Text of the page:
Some, such as a recent group calling itself ''al-Qaeda Indonesia'', have progressed far enough to start making bombs - albeit ones that blew up by accident in the kitchen. Many now believe that law enforcement alone is not enough. They say the country's jihad factories, which still pump out recruits, must be shut down and the radicals de-radicalised. The effort so far, though, has been piecemeal and anaemic, marred by poor funding, little follow-through and an apparent lack of political will.

In Indonesian prisons, extremist preachers, terrorists and would-be jihadists are locked up with common criminals. Low-level terrorists - youngsters or those who have dabbled around the edges of a radical group - are housed with hardened jihadis, persuasive men with a seductive story to tell.

The most infamous of these men, Abu Bakar Bashir, is serving a 15-year sentence for helping to set up a paramilitary training camp in Aceh in 2010.

But inside prison he is surrounded by acolytes and young prisoners, and boasts in a written interview with Fairfax that he is ''busy spreading the word of Allah to the people''.

His words remain unrepentantly full of violent jihad - ideas of noble martyrdom and the overthrow of the state of Indonesia so ''that people's life may be managed by Allah's law''. Bashir refers repeatedly to ''evil Indonesia'' and offers a contradictory mish-mash of arguments to explain and justify the Bali bombs.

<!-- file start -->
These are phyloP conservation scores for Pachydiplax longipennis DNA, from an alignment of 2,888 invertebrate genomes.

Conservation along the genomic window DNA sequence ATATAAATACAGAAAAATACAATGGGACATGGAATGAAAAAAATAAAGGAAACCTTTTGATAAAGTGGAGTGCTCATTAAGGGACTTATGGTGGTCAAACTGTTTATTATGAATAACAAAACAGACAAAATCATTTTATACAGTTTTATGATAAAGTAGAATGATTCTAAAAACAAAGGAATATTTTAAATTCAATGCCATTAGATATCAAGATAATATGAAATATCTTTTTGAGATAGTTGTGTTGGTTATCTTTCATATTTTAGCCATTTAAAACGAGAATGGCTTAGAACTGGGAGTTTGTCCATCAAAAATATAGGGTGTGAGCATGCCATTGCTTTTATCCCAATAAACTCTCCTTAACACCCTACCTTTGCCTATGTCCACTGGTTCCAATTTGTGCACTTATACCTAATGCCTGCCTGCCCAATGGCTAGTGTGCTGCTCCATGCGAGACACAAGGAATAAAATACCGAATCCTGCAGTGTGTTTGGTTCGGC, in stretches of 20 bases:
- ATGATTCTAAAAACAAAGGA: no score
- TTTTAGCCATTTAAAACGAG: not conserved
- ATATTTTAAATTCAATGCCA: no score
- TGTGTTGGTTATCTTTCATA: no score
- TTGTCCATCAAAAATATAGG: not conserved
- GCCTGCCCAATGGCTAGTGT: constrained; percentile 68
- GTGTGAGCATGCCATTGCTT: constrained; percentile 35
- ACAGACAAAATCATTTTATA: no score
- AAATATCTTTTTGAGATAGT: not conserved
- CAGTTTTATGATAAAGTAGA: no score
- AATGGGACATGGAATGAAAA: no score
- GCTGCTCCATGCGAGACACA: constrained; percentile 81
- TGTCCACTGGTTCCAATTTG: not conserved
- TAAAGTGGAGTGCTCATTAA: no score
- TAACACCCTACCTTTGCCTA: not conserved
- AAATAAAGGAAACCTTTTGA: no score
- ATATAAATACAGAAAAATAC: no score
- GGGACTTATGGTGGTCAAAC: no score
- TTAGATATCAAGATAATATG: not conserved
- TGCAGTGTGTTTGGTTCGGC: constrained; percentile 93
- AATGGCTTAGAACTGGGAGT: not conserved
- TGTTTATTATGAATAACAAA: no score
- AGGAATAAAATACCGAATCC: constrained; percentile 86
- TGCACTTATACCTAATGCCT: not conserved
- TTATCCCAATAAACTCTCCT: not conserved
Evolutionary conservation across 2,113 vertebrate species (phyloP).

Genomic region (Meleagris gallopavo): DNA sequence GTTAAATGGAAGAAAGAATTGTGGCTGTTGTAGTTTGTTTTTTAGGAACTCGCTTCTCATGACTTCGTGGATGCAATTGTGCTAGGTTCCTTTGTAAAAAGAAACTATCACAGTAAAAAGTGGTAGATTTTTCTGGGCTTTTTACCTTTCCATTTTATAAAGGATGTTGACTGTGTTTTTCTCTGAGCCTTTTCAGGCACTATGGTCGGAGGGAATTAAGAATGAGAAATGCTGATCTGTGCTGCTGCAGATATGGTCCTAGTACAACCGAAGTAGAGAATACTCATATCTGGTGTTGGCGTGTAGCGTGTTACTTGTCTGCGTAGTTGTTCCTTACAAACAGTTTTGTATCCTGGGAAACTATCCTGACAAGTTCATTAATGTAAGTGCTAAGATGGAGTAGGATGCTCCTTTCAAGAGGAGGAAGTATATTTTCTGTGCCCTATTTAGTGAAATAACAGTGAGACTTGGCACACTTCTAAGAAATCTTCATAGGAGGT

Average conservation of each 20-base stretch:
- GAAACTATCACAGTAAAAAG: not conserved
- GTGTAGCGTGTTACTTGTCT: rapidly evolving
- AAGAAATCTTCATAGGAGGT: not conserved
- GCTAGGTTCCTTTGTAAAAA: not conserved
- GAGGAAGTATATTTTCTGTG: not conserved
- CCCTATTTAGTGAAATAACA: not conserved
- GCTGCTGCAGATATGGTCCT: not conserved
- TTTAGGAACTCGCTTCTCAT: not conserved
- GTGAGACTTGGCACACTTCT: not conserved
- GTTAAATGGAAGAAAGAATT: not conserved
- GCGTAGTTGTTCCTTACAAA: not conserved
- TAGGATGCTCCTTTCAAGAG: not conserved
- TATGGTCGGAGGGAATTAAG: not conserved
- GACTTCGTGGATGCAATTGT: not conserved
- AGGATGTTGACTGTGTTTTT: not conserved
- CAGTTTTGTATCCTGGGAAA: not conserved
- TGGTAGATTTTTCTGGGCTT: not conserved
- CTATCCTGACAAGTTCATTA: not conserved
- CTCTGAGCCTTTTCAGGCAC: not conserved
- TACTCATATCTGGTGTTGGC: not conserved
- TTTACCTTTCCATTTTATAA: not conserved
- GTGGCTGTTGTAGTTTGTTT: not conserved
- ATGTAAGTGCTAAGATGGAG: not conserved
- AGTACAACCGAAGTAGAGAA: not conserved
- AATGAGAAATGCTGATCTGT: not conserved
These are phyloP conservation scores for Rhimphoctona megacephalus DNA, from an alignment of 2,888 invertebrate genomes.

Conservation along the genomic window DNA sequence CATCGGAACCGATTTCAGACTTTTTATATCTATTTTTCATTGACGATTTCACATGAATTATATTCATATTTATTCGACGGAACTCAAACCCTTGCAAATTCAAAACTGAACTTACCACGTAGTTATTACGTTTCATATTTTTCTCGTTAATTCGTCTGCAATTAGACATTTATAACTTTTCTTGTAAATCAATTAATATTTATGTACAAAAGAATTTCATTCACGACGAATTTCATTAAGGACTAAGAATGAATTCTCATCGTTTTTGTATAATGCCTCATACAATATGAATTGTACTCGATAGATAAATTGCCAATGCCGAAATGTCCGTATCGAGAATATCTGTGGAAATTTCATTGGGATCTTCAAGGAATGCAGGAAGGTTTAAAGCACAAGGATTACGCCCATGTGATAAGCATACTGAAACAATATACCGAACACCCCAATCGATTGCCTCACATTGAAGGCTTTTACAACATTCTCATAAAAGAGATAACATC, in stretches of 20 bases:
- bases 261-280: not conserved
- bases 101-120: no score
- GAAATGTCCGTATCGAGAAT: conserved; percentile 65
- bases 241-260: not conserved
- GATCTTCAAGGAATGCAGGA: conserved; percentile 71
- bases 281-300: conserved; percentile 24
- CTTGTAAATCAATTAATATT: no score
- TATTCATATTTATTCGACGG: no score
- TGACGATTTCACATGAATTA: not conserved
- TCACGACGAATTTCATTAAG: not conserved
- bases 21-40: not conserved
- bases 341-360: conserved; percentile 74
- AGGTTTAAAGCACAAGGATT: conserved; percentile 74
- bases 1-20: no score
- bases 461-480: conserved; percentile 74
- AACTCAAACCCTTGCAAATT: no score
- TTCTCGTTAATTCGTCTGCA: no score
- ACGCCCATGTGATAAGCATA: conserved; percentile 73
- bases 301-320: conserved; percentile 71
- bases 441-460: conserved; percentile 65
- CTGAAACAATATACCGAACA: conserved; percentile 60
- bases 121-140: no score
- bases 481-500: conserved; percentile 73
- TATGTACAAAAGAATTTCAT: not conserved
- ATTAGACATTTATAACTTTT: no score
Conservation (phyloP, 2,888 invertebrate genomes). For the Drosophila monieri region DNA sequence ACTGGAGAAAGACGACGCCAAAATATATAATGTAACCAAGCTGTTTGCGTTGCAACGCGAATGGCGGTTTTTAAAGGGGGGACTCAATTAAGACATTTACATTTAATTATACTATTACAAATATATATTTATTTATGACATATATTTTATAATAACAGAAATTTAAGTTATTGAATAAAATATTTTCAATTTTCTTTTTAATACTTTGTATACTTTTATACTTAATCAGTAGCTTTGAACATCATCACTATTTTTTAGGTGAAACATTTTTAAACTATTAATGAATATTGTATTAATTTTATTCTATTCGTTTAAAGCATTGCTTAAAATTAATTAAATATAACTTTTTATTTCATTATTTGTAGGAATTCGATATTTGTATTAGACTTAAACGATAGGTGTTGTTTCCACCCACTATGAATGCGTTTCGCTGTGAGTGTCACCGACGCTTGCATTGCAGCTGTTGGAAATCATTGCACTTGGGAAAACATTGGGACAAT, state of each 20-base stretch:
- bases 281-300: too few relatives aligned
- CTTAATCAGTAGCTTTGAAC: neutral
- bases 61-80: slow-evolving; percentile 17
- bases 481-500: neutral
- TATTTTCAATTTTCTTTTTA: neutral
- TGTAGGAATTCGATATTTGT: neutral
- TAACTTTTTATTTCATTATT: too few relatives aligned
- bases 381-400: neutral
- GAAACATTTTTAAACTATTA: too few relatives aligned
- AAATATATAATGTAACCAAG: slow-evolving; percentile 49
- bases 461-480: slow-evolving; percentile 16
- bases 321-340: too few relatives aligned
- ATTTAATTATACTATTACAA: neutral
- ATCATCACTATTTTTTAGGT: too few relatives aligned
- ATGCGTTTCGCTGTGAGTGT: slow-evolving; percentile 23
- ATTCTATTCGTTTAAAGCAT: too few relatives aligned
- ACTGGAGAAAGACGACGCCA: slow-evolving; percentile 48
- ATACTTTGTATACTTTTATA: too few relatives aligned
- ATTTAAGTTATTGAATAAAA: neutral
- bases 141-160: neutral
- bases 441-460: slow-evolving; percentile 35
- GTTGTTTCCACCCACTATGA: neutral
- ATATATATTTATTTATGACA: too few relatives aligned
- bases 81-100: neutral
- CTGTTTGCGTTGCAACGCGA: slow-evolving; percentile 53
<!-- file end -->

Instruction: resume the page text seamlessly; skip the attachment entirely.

First he asserts that the massive bombs were set by three individuals, ''Mukhlas and his two friends''. He calls them ''mujahideen [holy warriors] who actively defended Islam'' and were ''slaughtered by the Jews, the US and their allies''.

In the very next paragraph he claims that the bombs were part of a conspiracy, a ''micro-nuclear device'' planted by the US to discredit Islam. ''So it was the US who essentially killed tens of Australians not the three mujahideen,'' he writes. ''God willing, Islam will win due to Allah's help of jihad,'' he writes, before then exhorting Australian journalists to ''convert to Islam so you will be saved''.

Ask most ordinary Indonesians about Bashir and his ilk and they shake their heads and pronounce him ''gila'' (crazy). But his carefully cultivated look of a gentle old scholar has made his loony rhetoric surprisingly resilient, despite the patent failure of the populace of Indonesia to rise up in support of holy war after the Bali bombings.

Jemaah Islamiyah, Bashir's former terror vehicle, is now mistrusted in the radical community because a few of its high-profile members - notably Bali bomber Ali Imron, and the former senior member Nasir Abbas - ''turned'' and had offered information to police. But a whole slew of new followers has since emerged. Bashir's new radical group, Jemaah Ansharut Tauhid, or JAT, has been involved in many of the latter-day plots which police have uncovered.

As disturbing is the fact that the boarding school Bashir co-founded, and where his son (and leader of JAT) Abdurahman Rohim is a teacher, is still pumping out fresh-faced ''martyrs''. Bali bomber Idris, an old boy of Ngruki, said of his alma mater recently: ''That is where jihad was taught.'' But suggest that the Al-Mukmin school in Ngruki, Solo might be closed down, and Indonesians simply laugh.